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IATA Issues Confusing Istanbul Resolution

I know, I know. The news of the day is United's massive cuts, but I'm going to need to digest this more before writing about it. You can expect a post from me tomorrow discussing it in detail. -----------------------

I like a lot of what I hear out of IATA these days, but I have to admit, this one has me quite confused. This week, the group issued its Istanbul Resolution at the World Air Transport Summit in, uh, Istanbul. So what did it say? Well, there were six key points:

  1. Governments must eliminate archaic rules that prevent airlines from restructuring across borders.
  2. In view of existing fees and charges, governments must refrain from imposing multiple and additional punitive taxes and other measures that will only deepen the crisis.
  3. State service providers must invest to modernise air transport infrastructure urgently, eliminating wasteful fuel consumption and emissions.
  4. Business partners, in particular monopoly service providers, must become as efficient as airlines are now. If not, regulators must restrain their appetite with tougher regulation.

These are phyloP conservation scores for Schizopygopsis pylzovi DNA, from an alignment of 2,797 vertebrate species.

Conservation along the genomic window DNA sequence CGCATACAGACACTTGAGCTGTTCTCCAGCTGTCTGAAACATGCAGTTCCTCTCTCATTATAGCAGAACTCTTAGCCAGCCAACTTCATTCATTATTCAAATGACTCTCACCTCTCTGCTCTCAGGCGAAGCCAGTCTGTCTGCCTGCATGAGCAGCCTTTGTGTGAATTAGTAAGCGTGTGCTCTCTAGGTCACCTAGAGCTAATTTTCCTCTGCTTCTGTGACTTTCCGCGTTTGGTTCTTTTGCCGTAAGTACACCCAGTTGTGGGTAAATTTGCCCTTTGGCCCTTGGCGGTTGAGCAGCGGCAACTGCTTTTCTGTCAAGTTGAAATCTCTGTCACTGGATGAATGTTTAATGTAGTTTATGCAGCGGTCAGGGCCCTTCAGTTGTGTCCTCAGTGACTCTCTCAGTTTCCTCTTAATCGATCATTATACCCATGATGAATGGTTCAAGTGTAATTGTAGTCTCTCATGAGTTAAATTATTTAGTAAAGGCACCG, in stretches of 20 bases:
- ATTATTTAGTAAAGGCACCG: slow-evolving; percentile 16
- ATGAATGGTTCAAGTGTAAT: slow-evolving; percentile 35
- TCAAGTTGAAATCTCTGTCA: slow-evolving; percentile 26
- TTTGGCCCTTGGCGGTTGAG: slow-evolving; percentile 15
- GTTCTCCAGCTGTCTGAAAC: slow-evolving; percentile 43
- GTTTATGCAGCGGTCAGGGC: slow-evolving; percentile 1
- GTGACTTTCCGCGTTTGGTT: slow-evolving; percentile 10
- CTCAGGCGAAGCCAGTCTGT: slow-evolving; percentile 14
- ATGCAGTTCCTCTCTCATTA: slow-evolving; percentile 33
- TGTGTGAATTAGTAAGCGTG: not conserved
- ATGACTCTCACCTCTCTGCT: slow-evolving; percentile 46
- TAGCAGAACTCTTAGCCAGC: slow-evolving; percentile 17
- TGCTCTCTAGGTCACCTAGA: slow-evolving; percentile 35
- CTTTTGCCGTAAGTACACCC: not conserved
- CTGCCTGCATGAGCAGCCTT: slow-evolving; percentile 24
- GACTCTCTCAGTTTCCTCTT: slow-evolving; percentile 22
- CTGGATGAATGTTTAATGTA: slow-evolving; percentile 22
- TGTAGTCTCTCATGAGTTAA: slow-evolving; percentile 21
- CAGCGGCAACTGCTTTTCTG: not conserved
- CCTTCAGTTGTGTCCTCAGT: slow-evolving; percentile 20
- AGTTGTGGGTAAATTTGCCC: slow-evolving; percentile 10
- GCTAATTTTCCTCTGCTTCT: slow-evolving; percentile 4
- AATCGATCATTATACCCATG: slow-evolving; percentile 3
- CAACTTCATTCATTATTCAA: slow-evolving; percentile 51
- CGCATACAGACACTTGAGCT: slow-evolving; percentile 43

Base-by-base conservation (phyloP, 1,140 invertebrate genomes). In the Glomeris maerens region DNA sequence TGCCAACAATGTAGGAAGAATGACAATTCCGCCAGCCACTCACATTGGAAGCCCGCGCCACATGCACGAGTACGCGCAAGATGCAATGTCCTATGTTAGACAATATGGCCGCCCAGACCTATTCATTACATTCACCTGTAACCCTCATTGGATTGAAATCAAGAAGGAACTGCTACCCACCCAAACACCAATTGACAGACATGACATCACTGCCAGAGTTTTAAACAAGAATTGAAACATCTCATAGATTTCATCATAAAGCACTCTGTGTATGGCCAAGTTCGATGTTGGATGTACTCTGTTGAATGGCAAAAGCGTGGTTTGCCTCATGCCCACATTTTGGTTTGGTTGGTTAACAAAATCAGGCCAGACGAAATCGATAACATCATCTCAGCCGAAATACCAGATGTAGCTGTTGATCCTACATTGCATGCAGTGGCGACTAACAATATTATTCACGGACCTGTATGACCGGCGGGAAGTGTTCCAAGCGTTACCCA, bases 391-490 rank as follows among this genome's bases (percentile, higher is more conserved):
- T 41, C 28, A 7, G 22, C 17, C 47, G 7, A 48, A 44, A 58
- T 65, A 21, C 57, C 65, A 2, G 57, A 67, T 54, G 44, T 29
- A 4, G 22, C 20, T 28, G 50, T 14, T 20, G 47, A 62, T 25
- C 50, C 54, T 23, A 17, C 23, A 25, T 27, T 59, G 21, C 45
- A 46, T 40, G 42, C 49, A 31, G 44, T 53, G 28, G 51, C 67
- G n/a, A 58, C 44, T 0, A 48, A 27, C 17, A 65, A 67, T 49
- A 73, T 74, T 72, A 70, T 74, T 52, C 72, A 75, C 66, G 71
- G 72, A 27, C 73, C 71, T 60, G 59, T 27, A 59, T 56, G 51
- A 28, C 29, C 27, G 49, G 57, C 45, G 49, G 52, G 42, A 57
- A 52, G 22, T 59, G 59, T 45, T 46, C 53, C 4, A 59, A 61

5. Labour unions must refrain from making irresponsible claims and join the effort to secure jobs in aviation and indeed in other industries.
  6. In the interest of the global economy and the flying public, we urge authorities to enforce the integrity of markets so that the cost of energy reflects its true value.
Ok, so let me get this straight. In point 1 the argument is against regulation but points 4 and 6 want more regulation. Point 2 wants fewer fees charged, but point 3 wants more to be invested in infrastructure. It's a bit confusing.

But points 5 and 6 have to be my favorites. I mean, come on. You're going to wag your finger and tell labor unions that they should lighten up? Even more unlikely to have an impact, you think governments should step in and fix energy prices?!? Might as well just wish for world peace.

But hey, I've got to give them credit for dreaming big. Take a look at the full speech from Giovanni Bisignani, IATA director general and CEO..

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